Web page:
You may have noticed that the winners won’t get their books until after Black History Month. We think Black History Month is important, but black history is part of American History, and shouldn’t get relegated to one month out of the year. So enter below to win three great books to enjoy all year long!
Here’s how it works:
Author Glenda Armand (Love Twelve Miles Long) gave us food for thought in her BookTalk when we asked her if she thought her book could only be used during Black History Month. Here is her response:
“I think it can be read at any time of year: it is a story about mother-child relationships, about slavery, about American history, and about a great statesman. It is a story about family and tradition. And it’s a bedtime story.
It’s Native American Heritage month, and do we ever have recommendations for you! You can go to our site and see all our Native American titles, but we’re going to highlight a couple of them today.
Sky Dancers is a majestic story of the Mohawk steal workers who built the skyscrapers of New York City, as seen through the eyes of a young boy. On weekends, John Cloud lives with his parents on the reservation in upstate New York, but during the week his father is off in the city. When his mother takes him to New York, John Cloud is proud to see his father high above the city on a crossbeam of the Empire State Building. The Art Deco-influenced art and John Cloud’s independent mind make this book stand as tall as a skyscraper.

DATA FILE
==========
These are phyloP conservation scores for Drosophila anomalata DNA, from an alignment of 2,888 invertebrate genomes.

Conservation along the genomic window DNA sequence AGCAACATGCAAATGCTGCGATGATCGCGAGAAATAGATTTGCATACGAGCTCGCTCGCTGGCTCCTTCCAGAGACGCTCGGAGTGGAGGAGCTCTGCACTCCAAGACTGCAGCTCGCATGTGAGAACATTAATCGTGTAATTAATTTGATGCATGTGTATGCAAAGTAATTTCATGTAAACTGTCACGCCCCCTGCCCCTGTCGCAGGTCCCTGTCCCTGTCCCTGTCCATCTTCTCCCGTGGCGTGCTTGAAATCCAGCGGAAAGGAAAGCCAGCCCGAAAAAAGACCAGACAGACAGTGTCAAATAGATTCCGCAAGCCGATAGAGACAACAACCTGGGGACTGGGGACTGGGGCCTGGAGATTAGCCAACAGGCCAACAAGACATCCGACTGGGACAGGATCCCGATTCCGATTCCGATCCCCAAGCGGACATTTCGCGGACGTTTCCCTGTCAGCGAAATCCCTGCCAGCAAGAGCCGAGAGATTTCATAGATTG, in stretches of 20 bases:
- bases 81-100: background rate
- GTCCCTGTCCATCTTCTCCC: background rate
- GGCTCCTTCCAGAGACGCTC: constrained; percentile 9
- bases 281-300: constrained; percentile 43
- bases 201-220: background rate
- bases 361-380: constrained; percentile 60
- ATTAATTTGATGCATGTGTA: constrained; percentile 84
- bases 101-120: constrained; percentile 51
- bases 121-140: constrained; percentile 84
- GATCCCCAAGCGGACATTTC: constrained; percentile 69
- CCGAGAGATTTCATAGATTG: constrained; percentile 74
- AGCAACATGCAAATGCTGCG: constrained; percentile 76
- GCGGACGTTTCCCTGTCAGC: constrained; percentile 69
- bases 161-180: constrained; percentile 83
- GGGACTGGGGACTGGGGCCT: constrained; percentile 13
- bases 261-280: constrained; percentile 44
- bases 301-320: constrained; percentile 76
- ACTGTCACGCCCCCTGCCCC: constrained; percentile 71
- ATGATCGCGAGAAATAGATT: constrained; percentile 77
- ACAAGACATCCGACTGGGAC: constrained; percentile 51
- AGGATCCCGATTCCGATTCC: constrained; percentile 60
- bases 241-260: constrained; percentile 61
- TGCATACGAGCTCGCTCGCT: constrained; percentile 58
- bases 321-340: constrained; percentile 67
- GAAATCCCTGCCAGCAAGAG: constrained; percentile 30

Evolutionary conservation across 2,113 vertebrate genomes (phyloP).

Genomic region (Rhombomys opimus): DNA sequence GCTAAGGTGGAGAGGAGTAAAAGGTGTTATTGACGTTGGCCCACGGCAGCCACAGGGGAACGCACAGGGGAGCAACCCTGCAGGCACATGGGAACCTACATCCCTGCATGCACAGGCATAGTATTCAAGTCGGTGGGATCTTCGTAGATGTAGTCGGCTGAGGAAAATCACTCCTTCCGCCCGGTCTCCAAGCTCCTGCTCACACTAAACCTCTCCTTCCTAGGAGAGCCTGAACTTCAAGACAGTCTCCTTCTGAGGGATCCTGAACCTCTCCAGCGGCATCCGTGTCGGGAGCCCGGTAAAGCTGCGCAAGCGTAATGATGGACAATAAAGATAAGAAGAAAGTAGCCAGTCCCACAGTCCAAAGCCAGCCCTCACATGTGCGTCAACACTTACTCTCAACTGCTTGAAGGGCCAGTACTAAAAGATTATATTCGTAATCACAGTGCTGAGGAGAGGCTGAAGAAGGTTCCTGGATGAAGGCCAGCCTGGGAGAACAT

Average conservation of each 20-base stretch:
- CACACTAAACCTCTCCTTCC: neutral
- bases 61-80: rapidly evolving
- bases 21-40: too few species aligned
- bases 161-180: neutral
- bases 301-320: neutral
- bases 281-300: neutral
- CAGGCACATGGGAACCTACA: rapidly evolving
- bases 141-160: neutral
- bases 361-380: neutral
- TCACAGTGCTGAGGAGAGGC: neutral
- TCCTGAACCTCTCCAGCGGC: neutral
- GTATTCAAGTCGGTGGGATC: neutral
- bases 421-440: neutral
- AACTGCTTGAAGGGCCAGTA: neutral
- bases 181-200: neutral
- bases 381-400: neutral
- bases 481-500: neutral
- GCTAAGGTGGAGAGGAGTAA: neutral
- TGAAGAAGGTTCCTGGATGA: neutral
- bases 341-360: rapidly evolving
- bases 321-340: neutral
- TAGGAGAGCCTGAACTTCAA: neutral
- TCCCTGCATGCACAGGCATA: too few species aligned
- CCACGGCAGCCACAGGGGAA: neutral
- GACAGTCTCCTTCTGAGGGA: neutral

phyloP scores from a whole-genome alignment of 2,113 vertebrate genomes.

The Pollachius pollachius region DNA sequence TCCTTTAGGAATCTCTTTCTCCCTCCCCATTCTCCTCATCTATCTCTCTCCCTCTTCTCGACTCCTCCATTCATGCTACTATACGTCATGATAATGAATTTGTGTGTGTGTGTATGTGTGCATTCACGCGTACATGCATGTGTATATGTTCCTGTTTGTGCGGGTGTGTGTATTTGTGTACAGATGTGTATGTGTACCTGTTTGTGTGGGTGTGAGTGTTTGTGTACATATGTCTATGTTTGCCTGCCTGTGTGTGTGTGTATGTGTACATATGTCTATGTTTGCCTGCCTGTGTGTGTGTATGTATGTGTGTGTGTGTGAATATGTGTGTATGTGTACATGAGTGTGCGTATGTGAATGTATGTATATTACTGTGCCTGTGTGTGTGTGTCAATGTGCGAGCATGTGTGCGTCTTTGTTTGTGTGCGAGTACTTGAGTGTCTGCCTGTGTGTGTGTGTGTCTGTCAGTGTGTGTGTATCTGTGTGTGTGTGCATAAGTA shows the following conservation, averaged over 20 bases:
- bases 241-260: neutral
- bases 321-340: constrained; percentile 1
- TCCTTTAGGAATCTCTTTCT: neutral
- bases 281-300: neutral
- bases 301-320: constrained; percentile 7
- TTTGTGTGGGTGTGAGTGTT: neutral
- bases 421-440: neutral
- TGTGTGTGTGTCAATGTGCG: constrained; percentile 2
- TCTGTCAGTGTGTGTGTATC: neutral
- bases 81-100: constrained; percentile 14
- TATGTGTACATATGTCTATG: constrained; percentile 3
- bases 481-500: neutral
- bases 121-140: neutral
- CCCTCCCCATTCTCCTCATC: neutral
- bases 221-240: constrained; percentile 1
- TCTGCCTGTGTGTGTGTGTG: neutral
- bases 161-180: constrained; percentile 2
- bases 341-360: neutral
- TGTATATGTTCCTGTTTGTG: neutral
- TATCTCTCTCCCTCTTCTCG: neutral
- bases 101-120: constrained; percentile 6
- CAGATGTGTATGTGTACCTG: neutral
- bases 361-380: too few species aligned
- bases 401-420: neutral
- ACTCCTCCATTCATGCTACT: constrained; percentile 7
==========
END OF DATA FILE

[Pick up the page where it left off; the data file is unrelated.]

Amazing Faces, one of our new spring books, is a collection of poems celebrating the amazing people and faces that surround us every day. We asked the poets to share the stories behind their poems. Here are some of their responses:
Jane Yolen, “Karate Kid”
A number of years ago, Lee Bennett Hopkins asked me to write a poem for a sports anthology. “How about karate?” I said. There is a dojo near my house. I had some friends who had kids in karate and a granddaughter who was just starting into the martial arts. Also, I find some of the Chinese martial arts movies fascinating in a balletic sort of way.
And so I wrote “Karate Kid.” It has taken on a life of its own. Sometimes (if a writer is very lucky) that happens.
Rebecca Kai Dotlich, “Amazing Face”
I am, and will always be, fascinated by children. Especially very young children. I look at them and a million dreams and possibilities run through my mind: the person they will become, the journeys they’ll take, the hobbies they’ll choose, the crafts they’ll learn, the billowed joys they will experience, the heartache and heartbreak they will ultimately and unfortunately experience too. I want each child on this Earth to know they are loved by someone, that they are valued, and that they are truly and downright amazing. I hope my poem sends this message, whoever is listening.
White Americans tend to raise children in nuclear families—just parents and kids—but in many cultures and many immigrant groups, extended families are deeply involved. Only One Year, one of our new Spring books, is about a Chinese American family sending their two-year-old boy to live for a year in China, with his grandparents and surrounded by aunts, uncles, and cousins. In a new BookTalk, author Andrea Cheng talks about the families who inspired her to write this book, as well as cultural differences, siblings, and her own family.